Room and HATS equalization are prerequisites for technically sound verification of Speech/Voice Enhancement devices in laboratory conditions. This note expands on frequency band selection as well as the actual equalization process described in “EQUALIZATION FOR ETSI-COMPLIANT AUDIO FACILITY” (cf. [1]). Although related, the Head and Torso Simulator (HATS), cf. [3], is not covered here.

ETSI audio room test equalization
Figure 1: ETSI Test Room and HATS equalization is required for sound verification of Speech Enhancement devices under laboratory conditions

Figure 1 outlines the ETSI Audio/Test Room from the perspective of loudspeaker and HATS equalization; the recommended delays are  ΔtFL = 0ms, ΔtRL = 11ms, ΔtFR = 17ms, ΔtRR = 29ms.

Equalization in 3-D space can only be done in an approximate fashion. Some of the applicable standards are [3,4].  The main task in ETSI Audio Room Equalization is equalization of four loudspeakers, as observed at the HATS location. According to [4], the actual points of observation are microphones at the left artificial ear and the right artificial ear. The equalization is done binaurally. The equalization procedure is outlined as follows:

Step 1:  Separate equalization of the four speakers and separate level adjustment for each speaker. The front left (FL) speaker and the rear left (RL) speaker equalization and level adjustment use the left ear simulator.  The front right (FR) speaker and the rear right (RR) speaker equalization and level adjustment use the right ear simulator.

Step 2: Joint equalization of the two left-hand (FL and RL) using the left ear simulator.

Step 3: Joint equalization of the two right-hand (FR and RR) using the right ear simulator.

Step 4: Joint equalization of all loudspeaker using the left ear and the right earl simulators.

The equalization process involves using pink noise properly filtered. The equalization is done in 1/3rd octaves in the frequency band of [100Hz, 10000Hz]. The center frequencies fn,c of the 1/3rd octave filters include 100Hz, 125Hz, 160 Hz,… 6500Hz, 8000Hz, 10000Hz, (there are 21 of the 1/3rd octave bands within the center frequency set covering [100Hz, 10000Hz]) and are selected according to the Preferred Numbers R10 (cf. [4, 5]).  Note that the R10 numbers are not exactly geometrically spaced; that means they are not following the 1/3rd octave formula for the quotient of the adjacent center frequencies, i.e., 21/3. But, they are spaced sufficiently close to the numbers calculated using this formula (for example, 160Hz vs 157.5Hz). The cutoff frequencies for the bandpass filters are spaced geometrically though, namely:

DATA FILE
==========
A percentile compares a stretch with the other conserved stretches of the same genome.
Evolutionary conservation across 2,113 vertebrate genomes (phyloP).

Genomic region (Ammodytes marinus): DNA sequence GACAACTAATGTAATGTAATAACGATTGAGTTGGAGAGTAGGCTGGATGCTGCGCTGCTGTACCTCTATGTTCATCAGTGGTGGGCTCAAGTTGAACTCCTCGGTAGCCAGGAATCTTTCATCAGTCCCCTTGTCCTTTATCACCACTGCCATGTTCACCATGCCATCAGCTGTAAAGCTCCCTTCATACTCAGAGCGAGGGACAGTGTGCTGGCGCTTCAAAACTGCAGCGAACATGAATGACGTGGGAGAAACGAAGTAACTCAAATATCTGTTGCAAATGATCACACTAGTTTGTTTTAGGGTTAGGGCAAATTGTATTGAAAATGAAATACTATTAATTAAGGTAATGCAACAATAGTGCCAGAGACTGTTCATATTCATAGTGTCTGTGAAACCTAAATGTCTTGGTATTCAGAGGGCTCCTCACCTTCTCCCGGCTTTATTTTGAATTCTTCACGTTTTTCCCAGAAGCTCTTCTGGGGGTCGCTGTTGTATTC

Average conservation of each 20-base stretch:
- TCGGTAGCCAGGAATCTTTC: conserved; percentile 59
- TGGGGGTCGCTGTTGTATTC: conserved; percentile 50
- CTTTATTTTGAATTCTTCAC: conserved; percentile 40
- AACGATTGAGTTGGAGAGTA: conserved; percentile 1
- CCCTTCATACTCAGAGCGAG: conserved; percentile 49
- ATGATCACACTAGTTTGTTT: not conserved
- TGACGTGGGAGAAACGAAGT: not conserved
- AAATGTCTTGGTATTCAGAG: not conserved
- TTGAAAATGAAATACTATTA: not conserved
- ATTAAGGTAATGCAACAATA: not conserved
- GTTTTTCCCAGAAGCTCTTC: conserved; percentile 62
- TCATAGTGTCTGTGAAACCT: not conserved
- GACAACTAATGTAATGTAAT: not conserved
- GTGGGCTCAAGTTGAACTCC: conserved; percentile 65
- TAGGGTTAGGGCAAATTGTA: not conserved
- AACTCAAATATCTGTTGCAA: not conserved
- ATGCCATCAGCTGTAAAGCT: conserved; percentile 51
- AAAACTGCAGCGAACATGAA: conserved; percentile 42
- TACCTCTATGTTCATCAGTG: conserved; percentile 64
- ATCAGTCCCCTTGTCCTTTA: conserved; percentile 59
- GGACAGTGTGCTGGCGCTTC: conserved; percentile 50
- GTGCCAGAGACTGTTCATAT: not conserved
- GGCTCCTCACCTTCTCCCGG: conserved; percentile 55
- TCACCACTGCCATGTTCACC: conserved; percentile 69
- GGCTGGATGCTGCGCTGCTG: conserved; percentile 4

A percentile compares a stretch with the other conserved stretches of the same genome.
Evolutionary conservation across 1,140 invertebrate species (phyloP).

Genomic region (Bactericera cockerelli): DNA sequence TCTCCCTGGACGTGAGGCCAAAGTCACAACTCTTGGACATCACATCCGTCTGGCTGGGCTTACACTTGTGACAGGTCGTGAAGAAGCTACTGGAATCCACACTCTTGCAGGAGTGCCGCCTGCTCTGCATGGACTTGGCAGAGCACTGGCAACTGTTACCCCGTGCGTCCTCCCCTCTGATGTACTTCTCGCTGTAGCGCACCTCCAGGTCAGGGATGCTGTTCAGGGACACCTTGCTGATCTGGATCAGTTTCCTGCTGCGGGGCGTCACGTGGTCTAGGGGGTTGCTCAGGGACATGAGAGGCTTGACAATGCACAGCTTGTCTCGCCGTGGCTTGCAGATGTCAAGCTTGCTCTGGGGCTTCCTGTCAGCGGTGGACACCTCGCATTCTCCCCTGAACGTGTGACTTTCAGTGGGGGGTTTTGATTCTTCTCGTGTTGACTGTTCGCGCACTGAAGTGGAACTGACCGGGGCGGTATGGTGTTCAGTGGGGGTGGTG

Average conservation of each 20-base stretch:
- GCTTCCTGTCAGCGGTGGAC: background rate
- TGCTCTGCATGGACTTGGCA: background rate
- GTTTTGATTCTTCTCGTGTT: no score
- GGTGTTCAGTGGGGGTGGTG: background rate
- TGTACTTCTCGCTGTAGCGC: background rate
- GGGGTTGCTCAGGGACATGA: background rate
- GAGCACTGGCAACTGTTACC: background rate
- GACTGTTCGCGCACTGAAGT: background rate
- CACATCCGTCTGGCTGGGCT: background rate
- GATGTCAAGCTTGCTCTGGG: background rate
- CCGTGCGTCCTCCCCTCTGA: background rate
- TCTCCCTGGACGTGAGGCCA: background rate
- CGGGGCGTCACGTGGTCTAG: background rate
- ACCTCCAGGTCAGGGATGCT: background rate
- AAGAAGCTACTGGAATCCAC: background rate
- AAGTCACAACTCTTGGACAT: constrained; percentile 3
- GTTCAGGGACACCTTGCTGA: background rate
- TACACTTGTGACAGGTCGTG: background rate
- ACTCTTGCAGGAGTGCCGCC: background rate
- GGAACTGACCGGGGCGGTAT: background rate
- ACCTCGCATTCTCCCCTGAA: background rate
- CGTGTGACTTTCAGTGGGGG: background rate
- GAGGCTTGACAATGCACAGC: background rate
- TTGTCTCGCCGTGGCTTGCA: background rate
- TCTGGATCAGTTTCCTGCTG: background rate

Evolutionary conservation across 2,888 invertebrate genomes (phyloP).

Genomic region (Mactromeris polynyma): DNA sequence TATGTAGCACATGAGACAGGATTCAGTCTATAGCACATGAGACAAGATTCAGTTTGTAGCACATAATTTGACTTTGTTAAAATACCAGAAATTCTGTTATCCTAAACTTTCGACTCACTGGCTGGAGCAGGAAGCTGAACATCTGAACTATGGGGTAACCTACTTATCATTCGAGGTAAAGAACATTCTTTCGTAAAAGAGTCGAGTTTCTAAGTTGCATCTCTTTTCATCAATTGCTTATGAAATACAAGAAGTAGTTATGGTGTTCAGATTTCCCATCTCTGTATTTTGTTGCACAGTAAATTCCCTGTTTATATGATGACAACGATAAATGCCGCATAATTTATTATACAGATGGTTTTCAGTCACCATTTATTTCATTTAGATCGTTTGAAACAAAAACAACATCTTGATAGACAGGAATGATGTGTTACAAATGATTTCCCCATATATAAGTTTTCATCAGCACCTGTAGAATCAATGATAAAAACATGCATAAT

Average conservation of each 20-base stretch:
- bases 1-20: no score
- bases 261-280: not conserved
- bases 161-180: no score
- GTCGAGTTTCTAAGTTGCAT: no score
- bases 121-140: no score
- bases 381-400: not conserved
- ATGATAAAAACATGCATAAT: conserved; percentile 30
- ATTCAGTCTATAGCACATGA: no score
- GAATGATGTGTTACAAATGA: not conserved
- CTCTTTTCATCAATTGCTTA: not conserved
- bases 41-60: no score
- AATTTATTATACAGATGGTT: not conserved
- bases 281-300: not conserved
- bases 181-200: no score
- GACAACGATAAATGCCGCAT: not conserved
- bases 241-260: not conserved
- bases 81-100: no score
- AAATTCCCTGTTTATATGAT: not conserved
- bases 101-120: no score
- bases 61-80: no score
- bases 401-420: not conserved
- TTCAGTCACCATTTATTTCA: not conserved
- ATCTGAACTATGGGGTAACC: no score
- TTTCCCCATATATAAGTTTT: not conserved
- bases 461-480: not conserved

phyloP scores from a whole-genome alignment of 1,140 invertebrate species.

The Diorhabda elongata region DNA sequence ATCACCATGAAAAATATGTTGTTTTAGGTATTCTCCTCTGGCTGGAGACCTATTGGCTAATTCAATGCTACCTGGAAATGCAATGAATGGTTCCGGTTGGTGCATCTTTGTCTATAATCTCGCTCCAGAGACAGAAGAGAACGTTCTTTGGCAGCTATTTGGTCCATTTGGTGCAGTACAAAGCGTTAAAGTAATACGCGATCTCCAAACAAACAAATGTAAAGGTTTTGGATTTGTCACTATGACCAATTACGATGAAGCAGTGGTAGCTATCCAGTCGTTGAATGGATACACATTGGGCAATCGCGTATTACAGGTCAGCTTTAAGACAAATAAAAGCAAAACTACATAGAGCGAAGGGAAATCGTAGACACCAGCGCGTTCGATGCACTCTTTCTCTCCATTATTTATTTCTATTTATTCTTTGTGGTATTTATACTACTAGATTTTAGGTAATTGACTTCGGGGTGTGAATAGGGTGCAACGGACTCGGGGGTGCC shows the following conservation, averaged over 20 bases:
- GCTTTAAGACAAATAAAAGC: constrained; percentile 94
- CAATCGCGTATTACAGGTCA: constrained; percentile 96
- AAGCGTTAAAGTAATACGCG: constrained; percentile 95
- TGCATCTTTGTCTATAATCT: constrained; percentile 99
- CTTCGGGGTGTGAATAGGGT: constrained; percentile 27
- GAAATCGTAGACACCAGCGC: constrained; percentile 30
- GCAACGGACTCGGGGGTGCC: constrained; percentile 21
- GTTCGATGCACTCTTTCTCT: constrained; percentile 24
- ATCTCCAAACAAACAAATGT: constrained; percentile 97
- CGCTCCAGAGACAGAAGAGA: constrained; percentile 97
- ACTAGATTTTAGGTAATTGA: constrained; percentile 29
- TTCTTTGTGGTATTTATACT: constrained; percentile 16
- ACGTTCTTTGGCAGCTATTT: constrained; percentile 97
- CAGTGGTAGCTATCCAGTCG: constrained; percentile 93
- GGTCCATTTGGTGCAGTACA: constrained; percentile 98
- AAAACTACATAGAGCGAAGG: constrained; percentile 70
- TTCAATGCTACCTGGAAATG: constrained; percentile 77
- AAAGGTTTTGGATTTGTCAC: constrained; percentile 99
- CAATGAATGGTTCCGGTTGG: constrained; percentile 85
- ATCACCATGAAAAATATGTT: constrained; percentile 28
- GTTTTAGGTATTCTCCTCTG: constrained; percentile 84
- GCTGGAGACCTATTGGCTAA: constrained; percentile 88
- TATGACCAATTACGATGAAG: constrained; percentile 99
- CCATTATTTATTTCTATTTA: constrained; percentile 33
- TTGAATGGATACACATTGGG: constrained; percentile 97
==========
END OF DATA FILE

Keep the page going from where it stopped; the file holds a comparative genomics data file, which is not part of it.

etsi-audio-test-room-equalization-eq1                                                                                   (1)


etsi-audio-test-room-equalization-eq2                                                                                       (2)

where fn,c  (n=1,2,…,21) is the center frequency at the nth 1/3rd octave band,  fn,lo  and fn,hi  are low and high cutoff frequencies of the nth 1/3rd octave band.

Although the standard, as per Ref.[3], recommends using filtered pink noise, filtered white noise is a technically sound alternative.

Synchronously the played-back signal from the loudspeakers (as per Steps 1-4) is recorded at the respective ear’s inputs for the ear simulators of the artificial head (HATS). Subsequently the power density spectra are computed for the recorded signal and for the original signal. The averaged magnitude values Hn (n=1,2,…,21), in dB, for the equalization filters are computed as follows:

Gn = 20.log(ave|Sn,out(f)|) – 20.log(ave|Sn,in(f)|)                                     (3)

where the ‘ave’ operator is the arithmetical average calculated over all frequencies of the nth 1/3rd octave band and Sn,in(f) and Sn,out(f) are spectra within the bands of interest; |.| denotes the absolute value.

After applying gains Gn (n=1,2,…,21) computed as follows,

Gn=1/Hn                                                                                                            (4)

to the individual filters, the resultant frequency response (as in Step 4) shall be flat between 100 Hz and 10 kHz within a tolerance of ±3 dB.

There are several other details regarding the equalization procedure and its implementation. Contact us to discuss the details with our engineering staff.

VOCAL’s Voice Enhancement solutions’ practices include lab facility equalization according to the applicable standards and using various applicable DSP-based techniques such the ones discussed in this note.


  2. Head and torso simulator for telephonometry, ITU-T P.58 (05/2013)
  3. Background noise simulation technique and background noise database; ETSI EG 202 396-1 V1.2.2 (2008-09) – newer versions are available
  4. ISO 266 (in section related to R10)
  5. British Standard BS2045:1965 Preferred Numbers (there are ISO and ANSI versions (1973)).
  6. Echo Cancellation Design
  7. Voice Enhancement Design